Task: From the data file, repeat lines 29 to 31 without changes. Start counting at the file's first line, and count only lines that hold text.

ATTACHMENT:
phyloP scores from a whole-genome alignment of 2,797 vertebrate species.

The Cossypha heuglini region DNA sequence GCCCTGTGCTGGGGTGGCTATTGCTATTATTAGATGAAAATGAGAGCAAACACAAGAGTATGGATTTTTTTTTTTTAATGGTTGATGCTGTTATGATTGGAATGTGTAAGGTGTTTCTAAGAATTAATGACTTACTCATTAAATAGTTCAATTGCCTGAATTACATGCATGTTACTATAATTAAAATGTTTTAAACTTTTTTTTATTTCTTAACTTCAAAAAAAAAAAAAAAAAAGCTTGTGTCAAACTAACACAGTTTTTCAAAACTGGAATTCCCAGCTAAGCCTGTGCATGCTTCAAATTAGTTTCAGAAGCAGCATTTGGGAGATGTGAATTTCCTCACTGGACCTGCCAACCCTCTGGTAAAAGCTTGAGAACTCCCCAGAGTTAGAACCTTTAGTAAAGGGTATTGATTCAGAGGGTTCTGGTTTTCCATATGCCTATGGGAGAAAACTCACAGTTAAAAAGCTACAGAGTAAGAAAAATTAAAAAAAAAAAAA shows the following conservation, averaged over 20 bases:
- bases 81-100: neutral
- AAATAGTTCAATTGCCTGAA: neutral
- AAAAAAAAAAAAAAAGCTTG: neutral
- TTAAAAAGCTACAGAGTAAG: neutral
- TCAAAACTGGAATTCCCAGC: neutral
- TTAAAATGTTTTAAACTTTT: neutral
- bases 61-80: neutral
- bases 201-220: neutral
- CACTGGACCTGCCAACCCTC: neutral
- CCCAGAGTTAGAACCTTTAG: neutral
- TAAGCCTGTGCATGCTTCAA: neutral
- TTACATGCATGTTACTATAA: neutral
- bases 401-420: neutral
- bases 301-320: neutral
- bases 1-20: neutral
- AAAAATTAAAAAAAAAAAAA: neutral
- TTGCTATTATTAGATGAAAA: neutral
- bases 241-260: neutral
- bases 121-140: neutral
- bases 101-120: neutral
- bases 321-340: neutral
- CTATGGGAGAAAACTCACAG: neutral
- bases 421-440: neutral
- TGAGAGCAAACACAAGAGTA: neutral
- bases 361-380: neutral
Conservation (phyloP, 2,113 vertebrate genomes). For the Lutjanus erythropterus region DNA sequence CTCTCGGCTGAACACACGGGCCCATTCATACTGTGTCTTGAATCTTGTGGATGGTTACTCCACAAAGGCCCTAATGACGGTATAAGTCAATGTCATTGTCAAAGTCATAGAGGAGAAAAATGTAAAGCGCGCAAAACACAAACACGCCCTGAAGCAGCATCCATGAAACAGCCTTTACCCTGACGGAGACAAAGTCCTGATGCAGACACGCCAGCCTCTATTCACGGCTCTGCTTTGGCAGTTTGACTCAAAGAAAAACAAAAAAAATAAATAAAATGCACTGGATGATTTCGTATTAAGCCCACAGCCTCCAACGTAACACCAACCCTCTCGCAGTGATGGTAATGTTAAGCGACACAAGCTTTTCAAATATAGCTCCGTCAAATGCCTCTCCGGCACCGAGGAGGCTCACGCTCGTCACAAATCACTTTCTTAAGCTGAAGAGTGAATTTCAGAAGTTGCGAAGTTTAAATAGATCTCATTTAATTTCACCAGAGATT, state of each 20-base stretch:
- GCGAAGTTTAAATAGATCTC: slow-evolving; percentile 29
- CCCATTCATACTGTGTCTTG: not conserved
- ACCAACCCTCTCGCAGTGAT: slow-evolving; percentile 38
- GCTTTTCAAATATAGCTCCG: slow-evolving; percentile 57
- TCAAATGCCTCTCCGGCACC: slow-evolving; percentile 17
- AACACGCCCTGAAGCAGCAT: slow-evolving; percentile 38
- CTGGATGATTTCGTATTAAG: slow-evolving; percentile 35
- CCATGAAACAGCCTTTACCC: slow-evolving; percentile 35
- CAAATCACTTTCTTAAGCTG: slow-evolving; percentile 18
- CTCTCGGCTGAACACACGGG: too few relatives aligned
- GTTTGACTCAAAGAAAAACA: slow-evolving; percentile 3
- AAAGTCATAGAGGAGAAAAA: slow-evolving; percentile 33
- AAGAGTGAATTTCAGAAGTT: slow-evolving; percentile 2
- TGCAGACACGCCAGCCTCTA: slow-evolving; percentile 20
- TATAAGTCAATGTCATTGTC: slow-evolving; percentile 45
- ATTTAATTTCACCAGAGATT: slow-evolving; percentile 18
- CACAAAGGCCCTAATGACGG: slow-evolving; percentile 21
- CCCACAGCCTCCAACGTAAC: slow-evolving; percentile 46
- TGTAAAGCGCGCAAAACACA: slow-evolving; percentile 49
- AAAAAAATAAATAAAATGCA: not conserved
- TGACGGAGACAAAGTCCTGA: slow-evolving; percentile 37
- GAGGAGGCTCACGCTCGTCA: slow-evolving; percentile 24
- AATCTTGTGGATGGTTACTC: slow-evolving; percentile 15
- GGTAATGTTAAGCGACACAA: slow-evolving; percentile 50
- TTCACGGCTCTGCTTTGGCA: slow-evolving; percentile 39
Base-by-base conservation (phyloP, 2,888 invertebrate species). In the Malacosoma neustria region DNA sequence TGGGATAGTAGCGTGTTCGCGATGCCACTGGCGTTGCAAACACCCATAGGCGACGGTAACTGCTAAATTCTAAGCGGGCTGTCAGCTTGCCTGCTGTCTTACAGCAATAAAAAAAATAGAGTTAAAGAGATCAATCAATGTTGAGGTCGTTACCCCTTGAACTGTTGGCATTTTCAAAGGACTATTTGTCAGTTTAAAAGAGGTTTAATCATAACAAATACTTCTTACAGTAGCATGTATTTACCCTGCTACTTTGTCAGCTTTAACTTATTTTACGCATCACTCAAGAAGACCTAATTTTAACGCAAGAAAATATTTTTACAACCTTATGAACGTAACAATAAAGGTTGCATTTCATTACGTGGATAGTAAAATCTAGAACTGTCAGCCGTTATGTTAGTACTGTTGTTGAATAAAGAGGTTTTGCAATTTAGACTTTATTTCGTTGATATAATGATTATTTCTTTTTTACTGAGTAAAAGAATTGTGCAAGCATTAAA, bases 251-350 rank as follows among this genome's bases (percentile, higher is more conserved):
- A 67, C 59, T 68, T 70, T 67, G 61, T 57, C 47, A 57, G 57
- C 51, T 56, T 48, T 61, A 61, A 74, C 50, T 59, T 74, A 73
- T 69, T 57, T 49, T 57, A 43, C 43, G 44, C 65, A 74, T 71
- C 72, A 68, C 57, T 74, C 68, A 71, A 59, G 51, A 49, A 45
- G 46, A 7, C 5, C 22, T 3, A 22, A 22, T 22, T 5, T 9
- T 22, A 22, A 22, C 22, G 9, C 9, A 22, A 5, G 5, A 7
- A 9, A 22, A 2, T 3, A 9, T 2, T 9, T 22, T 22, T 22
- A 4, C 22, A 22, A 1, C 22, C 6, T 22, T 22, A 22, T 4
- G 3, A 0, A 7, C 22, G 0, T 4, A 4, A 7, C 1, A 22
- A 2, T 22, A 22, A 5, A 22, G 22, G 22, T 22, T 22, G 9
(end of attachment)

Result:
- GCGAAGTTTAAATAGATCTC: slow-evolving; percentile 29
- CCCATTCATACTGTGTCTTG: not conserved
- ACCAACCCTCTCGCAGTGAT: slow-evolving; percentile 38